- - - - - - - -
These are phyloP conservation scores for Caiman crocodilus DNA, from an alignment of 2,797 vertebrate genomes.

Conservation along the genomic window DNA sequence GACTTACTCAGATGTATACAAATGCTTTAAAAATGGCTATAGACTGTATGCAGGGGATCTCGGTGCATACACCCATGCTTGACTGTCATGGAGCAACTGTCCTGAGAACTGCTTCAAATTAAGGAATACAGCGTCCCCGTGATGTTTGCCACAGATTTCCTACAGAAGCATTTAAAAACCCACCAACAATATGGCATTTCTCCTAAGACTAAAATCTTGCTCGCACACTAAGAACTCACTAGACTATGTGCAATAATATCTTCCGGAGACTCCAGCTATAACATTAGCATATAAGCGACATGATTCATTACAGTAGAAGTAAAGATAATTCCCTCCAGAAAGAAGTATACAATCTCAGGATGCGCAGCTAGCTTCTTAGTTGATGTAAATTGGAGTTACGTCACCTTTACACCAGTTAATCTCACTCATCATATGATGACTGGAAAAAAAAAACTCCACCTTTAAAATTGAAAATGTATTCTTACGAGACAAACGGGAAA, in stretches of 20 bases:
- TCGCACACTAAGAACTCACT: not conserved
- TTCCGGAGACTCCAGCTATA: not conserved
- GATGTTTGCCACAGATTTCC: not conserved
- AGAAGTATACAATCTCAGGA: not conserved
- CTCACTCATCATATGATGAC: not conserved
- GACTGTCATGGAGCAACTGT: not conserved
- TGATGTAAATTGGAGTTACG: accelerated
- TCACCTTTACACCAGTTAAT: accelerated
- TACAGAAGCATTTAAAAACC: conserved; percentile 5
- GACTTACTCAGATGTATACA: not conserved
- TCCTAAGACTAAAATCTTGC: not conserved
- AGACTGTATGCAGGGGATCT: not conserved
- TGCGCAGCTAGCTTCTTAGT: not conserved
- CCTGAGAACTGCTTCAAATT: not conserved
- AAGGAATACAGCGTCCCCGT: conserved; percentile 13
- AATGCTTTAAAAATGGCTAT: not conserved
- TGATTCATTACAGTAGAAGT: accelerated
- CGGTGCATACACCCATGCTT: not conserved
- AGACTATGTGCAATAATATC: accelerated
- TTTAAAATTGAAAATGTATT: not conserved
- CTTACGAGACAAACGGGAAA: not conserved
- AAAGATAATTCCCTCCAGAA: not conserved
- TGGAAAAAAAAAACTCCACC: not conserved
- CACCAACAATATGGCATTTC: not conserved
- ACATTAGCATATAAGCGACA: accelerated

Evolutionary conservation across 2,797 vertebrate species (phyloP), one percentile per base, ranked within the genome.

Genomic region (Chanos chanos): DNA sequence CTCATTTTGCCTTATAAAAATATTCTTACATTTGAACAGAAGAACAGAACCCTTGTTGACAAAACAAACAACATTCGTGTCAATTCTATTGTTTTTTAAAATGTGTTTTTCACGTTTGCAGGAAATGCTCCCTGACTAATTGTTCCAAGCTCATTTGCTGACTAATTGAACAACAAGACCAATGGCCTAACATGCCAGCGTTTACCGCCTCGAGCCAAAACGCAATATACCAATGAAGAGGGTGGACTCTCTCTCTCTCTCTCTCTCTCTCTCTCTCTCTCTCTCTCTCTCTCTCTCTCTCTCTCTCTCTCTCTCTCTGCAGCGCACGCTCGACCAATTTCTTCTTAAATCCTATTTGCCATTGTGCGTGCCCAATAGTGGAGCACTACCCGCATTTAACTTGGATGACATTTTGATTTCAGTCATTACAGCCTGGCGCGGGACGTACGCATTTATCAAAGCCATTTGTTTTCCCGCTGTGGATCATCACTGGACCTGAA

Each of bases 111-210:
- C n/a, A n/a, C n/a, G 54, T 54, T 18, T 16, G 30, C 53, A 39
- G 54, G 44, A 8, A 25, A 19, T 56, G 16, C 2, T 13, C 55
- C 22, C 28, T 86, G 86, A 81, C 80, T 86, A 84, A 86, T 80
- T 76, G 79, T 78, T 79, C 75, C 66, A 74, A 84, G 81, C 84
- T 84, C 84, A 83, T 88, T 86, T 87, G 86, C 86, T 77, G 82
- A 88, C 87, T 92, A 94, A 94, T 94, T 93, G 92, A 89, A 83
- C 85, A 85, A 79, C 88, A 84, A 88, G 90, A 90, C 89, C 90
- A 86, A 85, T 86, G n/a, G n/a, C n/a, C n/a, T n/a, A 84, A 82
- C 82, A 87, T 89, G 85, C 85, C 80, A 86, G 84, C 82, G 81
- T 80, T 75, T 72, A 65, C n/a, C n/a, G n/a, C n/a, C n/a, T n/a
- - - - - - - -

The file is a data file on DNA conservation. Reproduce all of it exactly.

These are phyloP conservation scores for Caiman crocodilus DNA, from an alignment of 2,797 vertebrate genomes.

Conservation along the genomic window DNA sequence GACTTACTCAGATGTATACAAATGCTTTAAAAATGGCTATAGACTGTATGCAGGGGATCTCGGTGCATACACCCATGCTTGACTGTCATGGAGCAACTGTCCTGAGAACTGCTTCAAATTAAGGAATACAGCGTCCCCGTGATGTTTGCCACAGATTTCCTACAGAAGCATTTAAAAACCCACCAACAATATGGCATTTCTCCTAAGACTAAAATCTTGCTCGCACACTAAGAACTCACTAGACTATGTGCAATAATATCTTCCGGAGACTCCAGCTATAACATTAGCATATAAGCGACATGATTCATTACAGTAGAAGTAAAGATAATTCCCTCCAGAAAGAAGTATACAATCTCAGGATGCGCAGCTAGCTTCTTAGTTGATGTAAATTGGAGTTACGTCACCTTTACACCAGTTAATCTCACTCATCATATGATGACTGGAAAAAAAAAACTCCACCTTTAAAATTGAAAATGTATTCTTACGAGACAAACGGGAAA, in stretches of 20 bases:
- TCGCACACTAAGAACTCACT: not conserved
- TTCCGGAGACTCCAGCTATA: not conserved
- GATGTTTGCCACAGATTTCC: not conserved
- AGAAGTATACAATCTCAGGA: not conserved
- CTCACTCATCATATGATGAC: not conserved
- GACTGTCATGGAGCAACTGT: not conserved
- TGATGTAAATTGGAGTTACG: accelerated
- TCACCTTTACACCAGTTAAT: accelerated
- TACAGAAGCATTTAAAAACC: conserved; percentile 5
- GACTTACTCAGATGTATACA: not conserved
- TCCTAAGACTAAAATCTTGC: not conserved
- AGACTGTATGCAGGGGATCT: not conserved
- TGCGCAGCTAGCTTCTTAGT: not conserved
- CCTGAGAACTGCTTCAAATT: not conserved
- AAGGAATACAGCGTCCCCGT: conserved; percentile 13
- AATGCTTTAAAAATGGCTAT: not conserved
- TGATTCATTACAGTAGAAGT: accelerated
- CGGTGCATACACCCATGCTT: not conserved
- AGACTATGTGCAATAATATC: accelerated
- TTTAAAATTGAAAATGTATT: not conserved
- CTTACGAGACAAACGGGAAA: not conserved
- AAAGATAATTCCCTCCAGAA: not conserved
- TGGAAAAAAAAAACTCCACC: not conserved
- CACCAACAATATGGCATTTC: not conserved
- ACATTAGCATATAAGCGACA: accelerated

Evolutionary conservation across 2,797 vertebrate species (phyloP), one percentile per base, ranked within the genome.

Genomic region (Chanos chanos): DNA sequence CTCATTTTGCCTTATAAAAATATTCTTACATTTGAACAGAAGAACAGAACCCTTGTTGACAAAACAAACAACATTCGTGTCAATTCTATTGTTTTTTAAAATGTGTTTTTCACGTTTGCAGGAAATGCTCCCTGACTAATTGTTCCAAGCTCATTTGCTGACTAATTGAACAACAAGACCAATGGCCTAACATGCCAGCGTTTACCGCCTCGAGCCAAAACGCAATATACCAATGAAGAGGGTGGACTCTCTCTCTCTCTCTCTCTCTCTCTCTCTCTCTCTCTCTCTCTCTCTCTCTCTCTCTCTCTCTCTCTCTCTGCAGCGCACGCTCGACCAATTTCTTCTTAAATCCTATTTGCCATTGTGCGTGCCCAATAGTGGAGCACTACCCGCATTTAACTTGGATGACATTTTGATTTCAGTCATTACAGCCTGGCGCGGGACGTACGCATTTATCAAAGCCATTTGTTTTCCCGCTGTGGATCATCACTGGACCTGAA

Each of bases 111-210:
- C n/a, A n/a, C n/a, G 54, T 54, T 18, T 16, G 30, C 53, A 39
- G 54, G 44, A 8, A 25, A 19, T 56, G 16, C 2, T 13, C 55
- C 22, C 28, T 86, G 86, A 81, C 80, T 86, A 84, A 86, T 80
- T 76, G 79, T 78, T 79, C 75, C 66, A 74, A 84, G 81, C 84
- T 84, C 84, A 83, T 88, T 86, T 87, G 86, C 86, T 77, G 82
- A 88, C 87, T 92, A 94, A 94, T 94, T 93, G 92, A 89, A 83
- C 85, A 85, A 79, C 88, A 84, A 88, G 90, A 90, C 89, C 90
- A 86, A 85, T 86, G n/a, G n/a, C n/a, C n/a, T n/a, A 84, A 82
- C 82, A 87, T 89, G 85, C 85, C 80, A 86, G 84, C 82, G 81
- T 80, T 75, T 72, A 65, C n/a, C n/a, G n/a, C n/a, C n/a, T n/a